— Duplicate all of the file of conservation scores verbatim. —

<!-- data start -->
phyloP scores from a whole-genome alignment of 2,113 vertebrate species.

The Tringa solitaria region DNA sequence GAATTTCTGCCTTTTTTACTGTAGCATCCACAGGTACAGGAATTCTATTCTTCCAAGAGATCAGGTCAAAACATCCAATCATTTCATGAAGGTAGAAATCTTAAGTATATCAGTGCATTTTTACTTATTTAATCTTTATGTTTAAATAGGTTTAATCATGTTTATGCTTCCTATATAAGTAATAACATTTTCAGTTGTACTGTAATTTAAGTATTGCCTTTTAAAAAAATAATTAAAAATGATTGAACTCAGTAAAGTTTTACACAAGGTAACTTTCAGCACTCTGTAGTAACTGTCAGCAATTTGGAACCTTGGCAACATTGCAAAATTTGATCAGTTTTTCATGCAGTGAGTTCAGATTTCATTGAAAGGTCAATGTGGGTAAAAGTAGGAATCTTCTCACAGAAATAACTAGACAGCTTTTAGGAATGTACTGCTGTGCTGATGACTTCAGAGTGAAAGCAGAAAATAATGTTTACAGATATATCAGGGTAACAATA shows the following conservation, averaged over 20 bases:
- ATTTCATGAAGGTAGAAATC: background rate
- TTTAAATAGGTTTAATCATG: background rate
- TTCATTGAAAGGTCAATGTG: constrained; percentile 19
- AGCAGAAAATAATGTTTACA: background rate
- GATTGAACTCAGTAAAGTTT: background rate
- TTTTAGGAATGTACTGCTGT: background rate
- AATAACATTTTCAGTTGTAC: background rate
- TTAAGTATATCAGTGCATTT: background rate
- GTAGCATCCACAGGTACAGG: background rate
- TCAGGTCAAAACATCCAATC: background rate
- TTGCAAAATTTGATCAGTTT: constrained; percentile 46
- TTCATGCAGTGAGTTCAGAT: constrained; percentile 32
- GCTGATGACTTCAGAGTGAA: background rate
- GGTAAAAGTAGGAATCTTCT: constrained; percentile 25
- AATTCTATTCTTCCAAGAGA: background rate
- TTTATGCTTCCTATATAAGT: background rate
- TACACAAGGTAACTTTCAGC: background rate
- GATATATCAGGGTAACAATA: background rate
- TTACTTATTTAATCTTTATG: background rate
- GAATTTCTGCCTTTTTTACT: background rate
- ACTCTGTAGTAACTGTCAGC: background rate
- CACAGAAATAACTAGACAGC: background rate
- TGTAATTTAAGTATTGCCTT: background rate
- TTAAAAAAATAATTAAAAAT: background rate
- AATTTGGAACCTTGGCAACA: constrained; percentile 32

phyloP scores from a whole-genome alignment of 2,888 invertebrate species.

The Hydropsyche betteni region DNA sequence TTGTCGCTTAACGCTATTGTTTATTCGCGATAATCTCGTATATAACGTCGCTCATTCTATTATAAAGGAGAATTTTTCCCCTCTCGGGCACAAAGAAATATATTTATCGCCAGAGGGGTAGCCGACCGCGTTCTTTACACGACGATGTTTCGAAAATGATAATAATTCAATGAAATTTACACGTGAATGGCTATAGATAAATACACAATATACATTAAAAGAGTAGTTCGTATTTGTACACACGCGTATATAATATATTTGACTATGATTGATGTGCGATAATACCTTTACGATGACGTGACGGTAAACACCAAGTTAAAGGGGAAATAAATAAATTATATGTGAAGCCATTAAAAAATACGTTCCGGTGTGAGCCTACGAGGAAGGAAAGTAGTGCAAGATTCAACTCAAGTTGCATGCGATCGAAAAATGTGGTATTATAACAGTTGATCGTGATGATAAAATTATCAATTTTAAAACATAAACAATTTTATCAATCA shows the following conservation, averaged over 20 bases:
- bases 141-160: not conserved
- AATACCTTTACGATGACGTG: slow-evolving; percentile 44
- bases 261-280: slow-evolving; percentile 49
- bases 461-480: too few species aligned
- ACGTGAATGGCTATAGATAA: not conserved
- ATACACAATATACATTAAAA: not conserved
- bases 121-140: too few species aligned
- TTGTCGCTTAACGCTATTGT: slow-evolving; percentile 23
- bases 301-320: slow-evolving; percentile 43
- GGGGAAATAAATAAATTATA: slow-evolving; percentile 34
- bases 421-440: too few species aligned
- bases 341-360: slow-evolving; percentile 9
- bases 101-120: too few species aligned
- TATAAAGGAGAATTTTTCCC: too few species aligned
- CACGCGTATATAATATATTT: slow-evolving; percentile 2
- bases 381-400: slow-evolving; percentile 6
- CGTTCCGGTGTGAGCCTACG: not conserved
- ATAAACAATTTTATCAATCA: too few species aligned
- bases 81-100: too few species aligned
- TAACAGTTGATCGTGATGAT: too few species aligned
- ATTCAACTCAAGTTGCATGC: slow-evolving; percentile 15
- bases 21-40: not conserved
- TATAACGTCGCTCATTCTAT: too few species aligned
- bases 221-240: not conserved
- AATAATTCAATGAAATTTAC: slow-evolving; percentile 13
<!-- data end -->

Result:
phyloP scores from a whole-genome alignment of 2,113 vertebrate species.

The Tringa solitaria region DNA sequence GAATTTCTGCCTTTTTTACTGTAGCATCCACAGGTACAGGAATTCTATTCTTCCAAGAGATCAGGTCAAAACATCCAATCATTTCATGAAGGTAGAAATCTTAAGTATATCAGTGCATTTTTACTTATTTAATCTTTATGTTTAAATAGGTTTAATCATGTTTATGCTTCCTATATAAGTAATAACATTTTCAGTTGTACTGTAATTTAAGTATTGCCTTTTAAAAAAATAATTAAAAATGATTGAACTCAGTAAAGTTTTACACAAGGTAACTTTCAGCACTCTGTAGTAACTGTCAGCAATTTGGAACCTTGGCAACATTGCAAAATTTGATCAGTTTTTCATGCAGTGAGTTCAGATTTCATTGAAAGGTCAATGTGGGTAAAAGTAGGAATCTTCTCACAGAAATAACTAGACAGCTTTTAGGAATGTACTGCTGTGCTGATGACTTCAGAGTGAAAGCAGAAAATAATGTTTACAGATATATCAGGGTAACAATA shows the following conservation, averaged over 20 bases:
- ATTTCATGAAGGTAGAAATC: background rate
- TTTAAATAGGTTTAATCATG: background rate
- TTCATTGAAAGGTCAATGTG: constrained; percentile 19
- AGCAGAAAATAATGTTTACA: background rate
- GATTGAACTCAGTAAAGTTT: background rate
- TTTTAGGAATGTACTGCTGT: background rate
- AATAACATTTTCAGTTGTAC: background rate
- TTAAGTATATCAGTGCATTT: background rate
- GTAGCATCCACAGGTACAGG: background rate
- TCAGGTCAAAACATCCAATC: background rate
- TTGCAAAATTTGATCAGTTT: constrained; percentile 46
- TTCATGCAGTGAGTTCAGAT: constrained; percentile 32
- GCTGATGACTTCAGAGTGAA: background rate
- GGTAAAAGTAGGAATCTTCT: constrained; percentile 25
- AATTCTATTCTTCCAAGAGA: background rate
- TTTATGCTTCCTATATAAGT: background rate
- TACACAAGGTAACTTTCAGC: background rate
- GATATATCAGGGTAACAATA: background rate
- TTACTTATTTAATCTTTATG: background rate
- GAATTTCTGCCTTTTTTACT: background rate
- ACTCTGTAGTAACTGTCAGC: background rate
- CACAGAAATAACTAGACAGC: background rate
- TGTAATTTAAGTATTGCCTT: background rate
- TTAAAAAAATAATTAAAAAT: background rate
- AATTTGGAACCTTGGCAACA: constrained; percentile 32

phyloP scores from a whole-genome alignment of 2,888 invertebrate species.

The Hydropsyche betteni region DNA sequence TTGTCGCTTAACGCTATTGTTTATTCGCGATAATCTCGTATATAACGTCGCTCATTCTATTATAAAGGAGAATTTTTCCCCTCTCGGGCACAAAGAAATATATTTATCGCCAGAGGGGTAGCCGACCGCGTTCTTTACACGACGATGTTTCGAAAATGATAATAATTCAATGAAATTTACACGTGAATGGCTATAGATAAATACACAATATACATTAAAAGAGTAGTTCGTATTTGTACACACGCGTATATAATATATTTGACTATGATTGATGTGCGATAATACCTTTACGATGACGTGACGGTAAACACCAAGTTAAAGGGGAAATAAATAAATTATATGTGAAGCCATTAAAAAATACGTTCCGGTGTGAGCCTACGAGGAAGGAAAGTAGTGCAAGATTCAACTCAAGTTGCATGCGATCGAAAAATGTGGTATTATAACAGTTGATCGTGATGATAAAATTATCAATTTTAAAACATAAACAATTTTATCAATCA shows the following conservation, averaged over 20 bases:
- bases 141-160: not conserved
- AATACCTTTACGATGACGTG: slow-evolving; percentile 44
- bases 261-280: slow-evolving; percentile 49
- bases 461-480: too few species aligned
- ACGTGAATGGCTATAGATAA: not conserved
- ATACACAATATACATTAAAA: not conserved
- bases 121-140: too few species aligned
- TTGTCGCTTAACGCTATTGT: slow-evolving; percentile 23
- bases 301-320: slow-evolving; percentile 43
- GGGGAAATAAATAAATTATA: slow-evolving; percentile 34
- bases 421-440: too few species aligned
- bases 341-360: slow-evolving; percentile 9
- bases 101-120: too few species aligned
- TATAAAGGAGAATTTTTCCC: too few species aligned
- CACGCGTATATAATATATTT: slow-evolving; percentile 2
- bases 381-400: slow-evolving; percentile 6
- CGTTCCGGTGTGAGCCTACG: not conserved
- ATAAACAATTTTATCAATCA: too few species aligned
- bases 81-100: too few species aligned
- TAACAGTTGATCGTGATGAT: too few species aligned
- ATTCAACTCAAGTTGCATGC: slow-evolving; percentile 15
- bases 21-40: not conserved
- TATAACGTCGCTCATTCTAT: too few species aligned
- bases 221-240: not conserved
- AATAATTCAATGAAATTTAC: slow-evolving; percentile 13